Monday, 11 January 2016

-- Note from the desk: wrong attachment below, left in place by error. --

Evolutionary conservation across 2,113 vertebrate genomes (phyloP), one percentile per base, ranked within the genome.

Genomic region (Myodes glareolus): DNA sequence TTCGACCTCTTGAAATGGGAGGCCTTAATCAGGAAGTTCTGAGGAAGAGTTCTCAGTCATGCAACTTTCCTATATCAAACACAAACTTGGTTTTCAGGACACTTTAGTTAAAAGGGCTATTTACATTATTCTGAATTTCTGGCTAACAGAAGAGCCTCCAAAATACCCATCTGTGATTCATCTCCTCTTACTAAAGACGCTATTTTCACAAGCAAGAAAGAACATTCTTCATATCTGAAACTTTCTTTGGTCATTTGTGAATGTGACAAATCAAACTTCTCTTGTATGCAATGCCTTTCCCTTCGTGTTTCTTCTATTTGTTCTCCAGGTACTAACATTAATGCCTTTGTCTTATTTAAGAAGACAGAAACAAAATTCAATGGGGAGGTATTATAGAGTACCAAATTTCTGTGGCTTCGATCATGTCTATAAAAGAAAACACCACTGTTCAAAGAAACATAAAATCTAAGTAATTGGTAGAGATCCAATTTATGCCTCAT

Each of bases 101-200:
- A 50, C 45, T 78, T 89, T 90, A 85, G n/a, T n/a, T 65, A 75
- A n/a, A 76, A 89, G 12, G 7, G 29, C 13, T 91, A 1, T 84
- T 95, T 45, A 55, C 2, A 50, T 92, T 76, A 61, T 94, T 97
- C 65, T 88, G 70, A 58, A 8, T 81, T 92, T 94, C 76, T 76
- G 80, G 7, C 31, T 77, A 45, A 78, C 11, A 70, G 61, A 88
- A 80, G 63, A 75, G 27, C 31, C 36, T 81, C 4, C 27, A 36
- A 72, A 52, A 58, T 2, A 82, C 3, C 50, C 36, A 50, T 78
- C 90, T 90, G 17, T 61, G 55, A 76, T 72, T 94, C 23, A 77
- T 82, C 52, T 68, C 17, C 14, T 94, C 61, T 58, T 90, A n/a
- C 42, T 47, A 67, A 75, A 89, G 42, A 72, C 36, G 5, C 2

Airborne particles (Aerosols) which are able to catalyze the formation of ice from supercooled water droplets in our atmosphere exert a disproportionate impact on cloud properties. Aerosol particles thought to be of importance in making ice nucleating particles (INPs) process include mineral dusts, soots, volcanic ashes, along with biogenic materials such as fragments of pollen, bacteria and fungi. However, the relative importance of these different classes of aerosols to facilitate the formation of ice in clouds remains highly uncertain. A significant factor in our current lack of understanding results from the disparate methods with which researchers have quantified the ice nucleating abilities of these aerosols. We apply a new experimental technique in which droplets of microliter volume containing ice-nucleating material are cooled down at a controlled rate and their freezing temperatures recorded. Valuable data has already been obtained. The result shows that when the temperature decreases the concentrations of INPs increases and meteorological conditions such as wind speed, temperature and relative humidity as well as the trajectories of the air masses affected the INPs concentrations. Higher concentrations were observed on days when the winds were stronger.
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